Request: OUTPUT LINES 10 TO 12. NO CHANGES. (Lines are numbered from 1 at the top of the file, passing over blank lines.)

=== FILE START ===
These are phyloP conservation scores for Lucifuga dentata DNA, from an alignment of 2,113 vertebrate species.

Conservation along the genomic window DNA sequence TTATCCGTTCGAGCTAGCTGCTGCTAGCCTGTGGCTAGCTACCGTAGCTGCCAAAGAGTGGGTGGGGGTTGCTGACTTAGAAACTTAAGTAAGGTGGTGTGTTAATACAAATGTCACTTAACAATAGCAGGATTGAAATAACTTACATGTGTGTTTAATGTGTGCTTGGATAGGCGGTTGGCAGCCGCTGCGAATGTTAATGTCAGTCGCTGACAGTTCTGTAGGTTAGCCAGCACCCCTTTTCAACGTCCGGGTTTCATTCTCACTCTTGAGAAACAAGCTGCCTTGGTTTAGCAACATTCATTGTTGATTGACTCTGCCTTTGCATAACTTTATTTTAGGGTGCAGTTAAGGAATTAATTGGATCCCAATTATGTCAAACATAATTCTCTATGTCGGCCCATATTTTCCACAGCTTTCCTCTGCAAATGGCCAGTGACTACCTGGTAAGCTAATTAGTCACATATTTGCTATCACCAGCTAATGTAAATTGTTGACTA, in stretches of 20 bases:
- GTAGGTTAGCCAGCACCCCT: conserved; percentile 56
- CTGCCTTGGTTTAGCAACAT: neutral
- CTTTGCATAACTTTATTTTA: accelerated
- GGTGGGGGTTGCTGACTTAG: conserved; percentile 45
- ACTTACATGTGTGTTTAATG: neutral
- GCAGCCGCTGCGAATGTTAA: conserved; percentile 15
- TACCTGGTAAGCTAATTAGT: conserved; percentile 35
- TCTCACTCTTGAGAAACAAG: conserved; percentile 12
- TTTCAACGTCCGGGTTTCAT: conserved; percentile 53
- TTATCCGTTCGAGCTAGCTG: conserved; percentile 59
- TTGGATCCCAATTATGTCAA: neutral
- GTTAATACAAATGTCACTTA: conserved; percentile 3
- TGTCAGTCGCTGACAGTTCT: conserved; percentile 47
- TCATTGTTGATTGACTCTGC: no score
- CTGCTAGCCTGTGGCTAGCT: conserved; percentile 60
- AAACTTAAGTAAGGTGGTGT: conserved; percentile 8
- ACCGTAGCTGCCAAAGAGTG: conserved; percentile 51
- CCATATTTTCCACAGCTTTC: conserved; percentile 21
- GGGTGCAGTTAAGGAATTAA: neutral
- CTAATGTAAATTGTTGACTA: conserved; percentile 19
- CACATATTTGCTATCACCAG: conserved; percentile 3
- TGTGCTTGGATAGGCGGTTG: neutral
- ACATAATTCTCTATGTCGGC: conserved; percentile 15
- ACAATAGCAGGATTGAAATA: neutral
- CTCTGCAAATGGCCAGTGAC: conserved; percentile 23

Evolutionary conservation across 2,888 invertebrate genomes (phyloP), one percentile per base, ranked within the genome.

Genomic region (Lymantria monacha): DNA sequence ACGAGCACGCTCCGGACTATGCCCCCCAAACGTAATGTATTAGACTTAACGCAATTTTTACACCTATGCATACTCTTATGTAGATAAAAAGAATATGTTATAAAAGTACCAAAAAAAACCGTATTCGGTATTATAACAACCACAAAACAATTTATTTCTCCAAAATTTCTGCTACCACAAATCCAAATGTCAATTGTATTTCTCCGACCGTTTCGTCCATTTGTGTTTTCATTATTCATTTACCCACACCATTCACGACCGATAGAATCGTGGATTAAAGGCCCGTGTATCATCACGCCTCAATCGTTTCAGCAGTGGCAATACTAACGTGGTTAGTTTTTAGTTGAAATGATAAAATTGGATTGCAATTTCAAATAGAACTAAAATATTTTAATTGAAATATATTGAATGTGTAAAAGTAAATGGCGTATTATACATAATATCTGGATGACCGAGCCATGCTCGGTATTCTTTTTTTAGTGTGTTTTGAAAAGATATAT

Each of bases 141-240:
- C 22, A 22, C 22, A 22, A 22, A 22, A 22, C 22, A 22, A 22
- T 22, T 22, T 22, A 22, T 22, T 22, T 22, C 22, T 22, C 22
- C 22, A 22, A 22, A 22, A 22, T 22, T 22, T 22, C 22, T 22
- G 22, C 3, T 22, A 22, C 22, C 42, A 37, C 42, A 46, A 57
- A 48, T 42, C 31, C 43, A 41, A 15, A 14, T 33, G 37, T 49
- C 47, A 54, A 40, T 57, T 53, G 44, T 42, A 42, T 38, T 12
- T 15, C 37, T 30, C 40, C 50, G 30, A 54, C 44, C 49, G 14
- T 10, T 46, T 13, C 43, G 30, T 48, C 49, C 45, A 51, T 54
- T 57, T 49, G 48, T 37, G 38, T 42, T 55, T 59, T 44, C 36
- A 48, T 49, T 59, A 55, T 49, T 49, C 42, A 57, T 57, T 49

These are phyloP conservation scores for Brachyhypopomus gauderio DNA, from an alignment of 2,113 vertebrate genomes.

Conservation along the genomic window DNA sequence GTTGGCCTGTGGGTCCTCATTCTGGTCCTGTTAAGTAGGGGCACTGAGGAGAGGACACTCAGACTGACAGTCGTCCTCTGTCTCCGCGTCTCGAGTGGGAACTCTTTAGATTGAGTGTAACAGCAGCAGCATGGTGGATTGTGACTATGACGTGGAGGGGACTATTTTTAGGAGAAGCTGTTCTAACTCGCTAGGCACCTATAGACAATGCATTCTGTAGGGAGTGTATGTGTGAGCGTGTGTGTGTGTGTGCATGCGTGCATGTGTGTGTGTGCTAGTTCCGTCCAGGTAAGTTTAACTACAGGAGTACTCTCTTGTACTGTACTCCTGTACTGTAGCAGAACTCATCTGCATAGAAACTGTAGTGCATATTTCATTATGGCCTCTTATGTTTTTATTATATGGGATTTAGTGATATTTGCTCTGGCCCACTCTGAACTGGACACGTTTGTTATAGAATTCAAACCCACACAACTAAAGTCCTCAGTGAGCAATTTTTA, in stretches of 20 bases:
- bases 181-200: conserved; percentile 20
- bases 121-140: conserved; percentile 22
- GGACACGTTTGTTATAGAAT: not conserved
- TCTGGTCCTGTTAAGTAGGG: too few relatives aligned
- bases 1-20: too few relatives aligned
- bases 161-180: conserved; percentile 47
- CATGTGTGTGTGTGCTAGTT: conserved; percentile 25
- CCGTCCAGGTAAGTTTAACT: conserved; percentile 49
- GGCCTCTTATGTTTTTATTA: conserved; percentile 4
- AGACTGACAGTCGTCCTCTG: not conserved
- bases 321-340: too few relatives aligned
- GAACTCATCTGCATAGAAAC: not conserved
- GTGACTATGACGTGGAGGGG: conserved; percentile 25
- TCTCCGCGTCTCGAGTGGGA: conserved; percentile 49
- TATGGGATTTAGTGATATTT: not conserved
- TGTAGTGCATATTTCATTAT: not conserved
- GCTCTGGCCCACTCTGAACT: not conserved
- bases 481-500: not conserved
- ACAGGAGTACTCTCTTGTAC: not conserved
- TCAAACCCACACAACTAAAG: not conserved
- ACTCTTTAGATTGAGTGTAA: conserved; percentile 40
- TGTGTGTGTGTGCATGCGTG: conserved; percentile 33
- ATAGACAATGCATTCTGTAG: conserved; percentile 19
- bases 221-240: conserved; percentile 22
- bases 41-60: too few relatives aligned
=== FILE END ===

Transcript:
- TCTCACTCTTGAGAAACAAG: conserved; percentile 12
- TTTCAACGTCCGGGTTTCAT: conserved; percentile 53
- TTATCCGTTCGAGCTAGCTG: conserved; percentile 59